Work due to Gravity problem

Reverie29

I feel like I'm missing something, specifically in regard to the total amount of work. Can someone set me straight?

1. Homework Statement
Suppose you lift a heavy weight from the floor to high over your head and let it fall back to the floor. An observer says you did no work because it wound up in its original position. You disagree. Who’s right?

2. Homework Equations

W = F*d

3. The Attempt at a Solution
Work is equal to force * distance, or in other words, the amount of force exerted over a certain distance. Work is also a scalar quantity, which makes the direction irrelevant to the problem (there are no negative or positive signs indicating the direction). All scalars are treated as positive values. Although the weight winds up in the same position, work is still done. Therefore, the total amount of work done is equal to the weight of the weight multiplied by the distance it is lifted up, in addition to when it is allowed to fall back to the floor. However, when it is lifted up, the person lifting the object is doing work. When it is left to fall, the person is no longer doing work and gravity does work pulling the object back to the ground.

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alphysicist

Homework Helper
Hi Reverie29,

I feel like I'm missing something, specifically in regard to the total amount of work. Can someone set me straight?

1. Homework Statement
Suppose you lift a heavy weight from the floor to high over your head and let it fall back to the floor. An observer says you did no work because it wound up in its original position. You disagree. Who’s right?

2. Homework Equations

W = F*d

3. The Attempt at a Solution
Work is equal to force * distance, or in other words, the amount of force exerted over a certain distance. Work is also a scalar quantity, which makes the direction irrelevant to the problem (there are no negative or positive signs indicating the direction).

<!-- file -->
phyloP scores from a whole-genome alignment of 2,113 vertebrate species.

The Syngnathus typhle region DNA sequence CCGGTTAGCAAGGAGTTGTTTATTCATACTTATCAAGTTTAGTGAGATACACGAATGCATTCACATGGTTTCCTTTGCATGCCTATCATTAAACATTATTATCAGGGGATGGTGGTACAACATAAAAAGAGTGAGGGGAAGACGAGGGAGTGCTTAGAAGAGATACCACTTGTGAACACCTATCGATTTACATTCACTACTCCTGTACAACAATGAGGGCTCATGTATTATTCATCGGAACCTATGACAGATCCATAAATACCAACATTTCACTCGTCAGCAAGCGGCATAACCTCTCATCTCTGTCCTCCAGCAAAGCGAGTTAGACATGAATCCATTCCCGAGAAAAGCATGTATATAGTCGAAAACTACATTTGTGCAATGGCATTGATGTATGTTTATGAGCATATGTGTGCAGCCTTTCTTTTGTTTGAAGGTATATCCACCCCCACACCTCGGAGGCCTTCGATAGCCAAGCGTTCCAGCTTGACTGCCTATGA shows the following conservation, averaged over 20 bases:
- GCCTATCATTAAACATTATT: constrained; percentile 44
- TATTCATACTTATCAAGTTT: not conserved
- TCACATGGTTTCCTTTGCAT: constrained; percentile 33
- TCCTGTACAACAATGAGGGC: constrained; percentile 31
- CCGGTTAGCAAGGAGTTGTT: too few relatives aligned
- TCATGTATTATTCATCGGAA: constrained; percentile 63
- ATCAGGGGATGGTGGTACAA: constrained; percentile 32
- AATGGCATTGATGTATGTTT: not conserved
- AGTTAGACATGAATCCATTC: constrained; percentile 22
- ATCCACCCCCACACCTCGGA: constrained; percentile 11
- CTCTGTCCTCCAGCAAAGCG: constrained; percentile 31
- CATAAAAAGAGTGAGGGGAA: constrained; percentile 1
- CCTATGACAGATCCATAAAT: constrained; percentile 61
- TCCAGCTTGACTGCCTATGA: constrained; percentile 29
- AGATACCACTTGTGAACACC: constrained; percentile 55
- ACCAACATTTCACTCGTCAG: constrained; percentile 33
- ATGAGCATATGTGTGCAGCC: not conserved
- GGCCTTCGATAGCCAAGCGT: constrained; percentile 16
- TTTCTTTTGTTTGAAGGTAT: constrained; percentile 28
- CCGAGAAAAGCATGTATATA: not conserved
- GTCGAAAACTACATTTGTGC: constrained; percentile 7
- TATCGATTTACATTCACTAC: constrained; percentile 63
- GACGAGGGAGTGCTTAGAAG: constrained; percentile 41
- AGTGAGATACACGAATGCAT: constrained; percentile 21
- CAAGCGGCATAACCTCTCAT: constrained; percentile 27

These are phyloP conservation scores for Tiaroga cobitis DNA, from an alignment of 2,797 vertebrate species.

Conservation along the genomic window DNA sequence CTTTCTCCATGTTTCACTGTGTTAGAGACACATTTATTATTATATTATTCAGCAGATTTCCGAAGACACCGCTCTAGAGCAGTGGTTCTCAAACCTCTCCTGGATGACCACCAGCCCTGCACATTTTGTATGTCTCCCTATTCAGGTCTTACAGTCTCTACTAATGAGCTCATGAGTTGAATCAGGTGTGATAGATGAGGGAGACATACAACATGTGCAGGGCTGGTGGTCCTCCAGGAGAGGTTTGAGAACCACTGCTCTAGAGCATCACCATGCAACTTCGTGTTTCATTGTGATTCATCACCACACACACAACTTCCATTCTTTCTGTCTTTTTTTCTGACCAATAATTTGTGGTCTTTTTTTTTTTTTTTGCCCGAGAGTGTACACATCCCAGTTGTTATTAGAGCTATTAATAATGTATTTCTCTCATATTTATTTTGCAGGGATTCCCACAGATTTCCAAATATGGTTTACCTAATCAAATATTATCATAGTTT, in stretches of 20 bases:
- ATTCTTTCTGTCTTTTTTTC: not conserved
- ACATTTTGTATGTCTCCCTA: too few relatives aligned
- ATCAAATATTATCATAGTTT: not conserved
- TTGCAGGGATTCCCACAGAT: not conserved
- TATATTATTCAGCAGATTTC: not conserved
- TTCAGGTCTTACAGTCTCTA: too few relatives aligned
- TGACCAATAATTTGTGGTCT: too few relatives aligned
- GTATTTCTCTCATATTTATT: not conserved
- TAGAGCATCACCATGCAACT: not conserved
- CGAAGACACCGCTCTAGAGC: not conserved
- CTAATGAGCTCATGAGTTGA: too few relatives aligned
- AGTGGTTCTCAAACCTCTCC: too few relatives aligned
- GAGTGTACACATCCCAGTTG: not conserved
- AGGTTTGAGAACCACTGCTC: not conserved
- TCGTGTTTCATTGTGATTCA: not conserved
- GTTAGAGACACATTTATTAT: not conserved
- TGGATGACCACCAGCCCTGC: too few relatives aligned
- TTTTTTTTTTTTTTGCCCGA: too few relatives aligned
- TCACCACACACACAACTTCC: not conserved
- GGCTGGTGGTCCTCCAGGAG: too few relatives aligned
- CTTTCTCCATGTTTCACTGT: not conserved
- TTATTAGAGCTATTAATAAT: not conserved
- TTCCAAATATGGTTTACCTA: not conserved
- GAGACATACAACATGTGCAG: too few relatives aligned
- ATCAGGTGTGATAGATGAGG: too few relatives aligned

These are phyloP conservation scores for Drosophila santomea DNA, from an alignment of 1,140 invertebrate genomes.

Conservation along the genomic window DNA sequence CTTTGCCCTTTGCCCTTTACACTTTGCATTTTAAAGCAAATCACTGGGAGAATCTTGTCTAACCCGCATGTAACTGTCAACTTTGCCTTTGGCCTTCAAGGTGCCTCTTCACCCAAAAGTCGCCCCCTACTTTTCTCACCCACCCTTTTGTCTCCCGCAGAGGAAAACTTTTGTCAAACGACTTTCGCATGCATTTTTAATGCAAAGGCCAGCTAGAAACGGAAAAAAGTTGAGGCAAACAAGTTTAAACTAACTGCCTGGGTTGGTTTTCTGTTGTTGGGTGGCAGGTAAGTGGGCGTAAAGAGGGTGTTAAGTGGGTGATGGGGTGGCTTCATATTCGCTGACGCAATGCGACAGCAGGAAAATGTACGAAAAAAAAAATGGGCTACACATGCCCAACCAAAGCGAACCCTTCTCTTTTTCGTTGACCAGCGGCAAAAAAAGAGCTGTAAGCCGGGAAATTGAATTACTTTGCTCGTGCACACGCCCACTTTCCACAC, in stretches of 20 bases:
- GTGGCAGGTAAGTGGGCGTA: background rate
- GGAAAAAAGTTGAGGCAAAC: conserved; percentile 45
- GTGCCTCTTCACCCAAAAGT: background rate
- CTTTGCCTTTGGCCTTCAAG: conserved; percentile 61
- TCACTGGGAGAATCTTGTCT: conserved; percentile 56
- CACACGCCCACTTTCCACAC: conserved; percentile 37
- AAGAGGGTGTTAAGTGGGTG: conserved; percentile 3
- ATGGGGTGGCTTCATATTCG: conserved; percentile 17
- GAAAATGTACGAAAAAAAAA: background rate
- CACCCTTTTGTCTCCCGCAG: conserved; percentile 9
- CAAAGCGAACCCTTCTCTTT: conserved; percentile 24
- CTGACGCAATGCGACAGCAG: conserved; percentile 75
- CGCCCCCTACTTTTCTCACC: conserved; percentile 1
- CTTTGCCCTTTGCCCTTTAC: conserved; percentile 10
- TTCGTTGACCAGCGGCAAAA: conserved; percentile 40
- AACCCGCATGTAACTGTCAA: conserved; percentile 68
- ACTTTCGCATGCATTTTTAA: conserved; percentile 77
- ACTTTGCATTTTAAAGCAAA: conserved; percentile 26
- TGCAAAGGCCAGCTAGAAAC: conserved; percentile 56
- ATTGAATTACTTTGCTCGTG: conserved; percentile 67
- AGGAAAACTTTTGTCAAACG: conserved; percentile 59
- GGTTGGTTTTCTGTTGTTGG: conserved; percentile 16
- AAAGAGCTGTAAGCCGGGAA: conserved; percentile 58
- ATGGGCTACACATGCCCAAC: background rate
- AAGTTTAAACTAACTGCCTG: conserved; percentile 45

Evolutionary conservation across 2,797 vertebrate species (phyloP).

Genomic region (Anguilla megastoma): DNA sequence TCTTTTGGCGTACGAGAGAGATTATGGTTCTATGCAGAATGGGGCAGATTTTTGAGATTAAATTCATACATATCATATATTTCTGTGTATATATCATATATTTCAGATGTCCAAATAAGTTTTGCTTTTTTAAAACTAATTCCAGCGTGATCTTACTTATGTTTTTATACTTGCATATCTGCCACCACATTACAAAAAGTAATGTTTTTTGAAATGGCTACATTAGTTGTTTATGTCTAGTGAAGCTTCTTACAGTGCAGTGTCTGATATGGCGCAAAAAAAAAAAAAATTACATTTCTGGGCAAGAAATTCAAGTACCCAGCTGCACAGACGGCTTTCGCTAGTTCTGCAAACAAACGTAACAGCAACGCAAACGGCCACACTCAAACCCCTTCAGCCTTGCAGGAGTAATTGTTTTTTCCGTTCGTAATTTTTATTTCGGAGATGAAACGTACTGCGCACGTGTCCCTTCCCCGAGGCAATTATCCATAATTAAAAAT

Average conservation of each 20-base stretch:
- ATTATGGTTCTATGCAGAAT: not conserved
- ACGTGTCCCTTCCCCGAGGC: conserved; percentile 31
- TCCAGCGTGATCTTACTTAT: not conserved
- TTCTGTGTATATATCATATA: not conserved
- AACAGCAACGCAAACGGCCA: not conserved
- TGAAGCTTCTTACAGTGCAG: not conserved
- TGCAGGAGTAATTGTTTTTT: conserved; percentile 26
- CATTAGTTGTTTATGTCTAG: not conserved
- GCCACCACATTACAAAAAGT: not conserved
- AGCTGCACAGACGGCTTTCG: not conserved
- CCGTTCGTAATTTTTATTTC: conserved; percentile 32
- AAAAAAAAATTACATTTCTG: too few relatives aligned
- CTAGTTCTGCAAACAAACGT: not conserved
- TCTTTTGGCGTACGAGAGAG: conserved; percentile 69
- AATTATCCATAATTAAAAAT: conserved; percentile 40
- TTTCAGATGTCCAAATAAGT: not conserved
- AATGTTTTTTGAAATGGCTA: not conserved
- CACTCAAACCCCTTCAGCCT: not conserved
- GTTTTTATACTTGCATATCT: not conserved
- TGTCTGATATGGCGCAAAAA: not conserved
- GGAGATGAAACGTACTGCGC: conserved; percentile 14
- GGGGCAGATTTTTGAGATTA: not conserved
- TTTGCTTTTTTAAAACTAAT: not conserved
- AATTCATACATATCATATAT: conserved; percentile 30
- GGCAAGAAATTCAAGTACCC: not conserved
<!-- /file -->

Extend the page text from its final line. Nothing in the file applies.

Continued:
The directions of the force and displacement are very important, as work can be a negative quantity. For constant forces, the work done by a force F is

$$W=Fd\cos\theta$$

where $\theta$ is the angle between the directions of F and d.

All scalars are treated as positive values. Although the weight winds up in the same position, work is still done. Therefore, the total amount of work done is equal to the weight of the weight multiplied by the distance it is lifted up, in addition to when it is allowed to fall back to the floor. However, when it is lifted up, the person lifting the object is doing work. When it is left to fall, the person is no longer doing work and gravity does work pulling the object back to the ground.
The question only asked about the work that you did on the box, and I believe you got that correct.

But to add a bit to what you have written: since the block has zero kinetic energy at the beginning and ending of the motion, the total amount of work done on the block is zero. You are right that the person does positive work on the box while lifting it up, and gravity does positive work on the box while the box falls. So what else does work on the box, to make the total work be zero?

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